Vernier Software and Technology
Vernier Software & Technology

Fractional Distillation

Figure from experiment 8 from Chemistry with Vernier


An example of a simple distillation is the separation of a solution of salt and water into two separate pure substances. When the salt water solution is heated to boiling, water vapor from the mixture reaches the condenser and the cold water circulating around the inside tube causes condensation of water vapor into droplets of liquid water. The liquid water is then collected at the lower end of the condenser. The non-volatile salt remains in the flask.

In this experiment, the initial mixture you distill contains two volatile liquids: ethanol and water. In this distillation, both of the liquids will evaporate from the boiling solution. Ethanol and water have normal boiling temperatures of 79°C and 100°C, respectively. One objective of the experiment is to observe what happens when a liquid-liquid mixture is heated and allowed to boil over a period of time. Throughout the distillation, volumes of distillate, called fractions, will be collected. The percent composition of ethanol and water in each fraction will be determined from its density. Water has a density of 1.00 g/cm3 (at 20°C) and ethanol has a density of 0.79 g/cm3 (at 20°C). The fractions you collect will have densities in this range.


In this experiment, you will

  • Observe what happens when a liquid-liquid mixture is heated and allowed to boil over a period of time.
  • Determine percent composition of ethanol and water in the fraction from its density.

Sensors and Equipment

This experiment features the following Vernier sensors and equipment.

Option 1

Option 2

Additional Requirements

You may also need an interface and software for data collection. What do I need for data collection?

Standards Correlations

See all standards correlations for Chemistry with Vernier »

Chemistry with Vernier

See other experiments from the lab book.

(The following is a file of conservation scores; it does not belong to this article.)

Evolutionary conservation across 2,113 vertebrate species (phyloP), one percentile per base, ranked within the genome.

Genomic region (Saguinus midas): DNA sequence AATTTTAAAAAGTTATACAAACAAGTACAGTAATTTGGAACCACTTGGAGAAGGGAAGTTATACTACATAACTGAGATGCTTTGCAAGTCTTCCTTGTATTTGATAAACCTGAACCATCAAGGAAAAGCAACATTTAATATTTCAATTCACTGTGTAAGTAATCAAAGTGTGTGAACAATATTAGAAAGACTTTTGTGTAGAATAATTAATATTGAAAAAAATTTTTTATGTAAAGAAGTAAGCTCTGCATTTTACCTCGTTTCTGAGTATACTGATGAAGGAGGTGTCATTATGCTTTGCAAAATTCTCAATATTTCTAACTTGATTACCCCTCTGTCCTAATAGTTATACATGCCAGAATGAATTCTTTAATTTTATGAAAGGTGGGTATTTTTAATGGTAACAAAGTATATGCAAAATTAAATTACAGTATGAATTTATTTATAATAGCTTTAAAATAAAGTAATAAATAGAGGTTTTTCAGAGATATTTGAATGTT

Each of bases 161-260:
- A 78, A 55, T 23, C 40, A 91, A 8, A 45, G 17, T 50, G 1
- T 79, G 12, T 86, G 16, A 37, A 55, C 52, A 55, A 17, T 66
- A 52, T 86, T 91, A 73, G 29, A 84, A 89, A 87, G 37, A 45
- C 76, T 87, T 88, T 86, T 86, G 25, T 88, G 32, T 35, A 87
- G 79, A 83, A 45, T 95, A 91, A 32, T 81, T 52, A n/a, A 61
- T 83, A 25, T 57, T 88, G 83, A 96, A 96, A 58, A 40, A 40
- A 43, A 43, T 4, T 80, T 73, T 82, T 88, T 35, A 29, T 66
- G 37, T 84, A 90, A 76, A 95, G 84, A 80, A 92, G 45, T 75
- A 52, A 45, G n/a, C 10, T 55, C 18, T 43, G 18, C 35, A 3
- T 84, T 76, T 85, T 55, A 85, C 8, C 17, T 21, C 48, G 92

1Endothermic and Exothermic Reactions
2Freezing and Melting of Water
3Another Look at Freezing Temperature
4Heat of Fusion of Ice
5Find the Relationship: An Exercise in Graphing Analysis
6Boyle's Law: Pressure-Volume Relationship in Gases
7Pressure-Temperature Relationship in Gases
8Fractional Distillation
9Evaporation and Intermolecular Attractions
10Vapor Pressure of Liquids
11Determining the Concentration of a Solution: Beer's Law
12Effect of Temperature on Solubility of a Salt
13Properties of Solutions: Electrolytes and Non-Electrolytes
14Conductivity of Solutions: The Effect of Concentration
15Using Freezing Point Depression to Find Molecular Weight
16Energy Content of Foods
17Energy Content of Fuels
18Additivity of Heats of Reaction: Hess's Law
19Heat of Combustion: Magnesium
20Chemical Equilibrium: Finding a Constant, Kc
21Household Acids and Bases
22Acid Rain
23Titration Curves of Strong and Weak Acids and Bases
24Acid-Base Titration
25Titration of a Diprotic Acid: Identifying an Unknown
26Using Conductivity to Find an Equivalence Point
27Acid Dissociation Constant, Ka
28Establishing a Table of Reduction Potentials: Micro-Voltaic Cells
29Lead Storage Batteries
30Rate Law Determination of the Crystal Violet Reaction
31Time-Release Vitamin C Tablets
32The Buffer in Lemonade
33Determining the Free Chlorine Content of Swimming Pool Water
34Determining the Quantity of Iron in a Vitamin Tablet
35Determining the Phosphoric Acid Content in Soft Drinks
36Microscale Acid-Base Titration

Experiment 8 from Chemistry with Vernier Lab Book

<em>Chemistry with Vernier</em> book cover

Included in the Lab Book

Vernier lab books include word-processing files of the student instructions, essential teacher information, suggested answers, sample data and graphs, and more.

Buy the Book

Dev Reference: VST0077

Go to top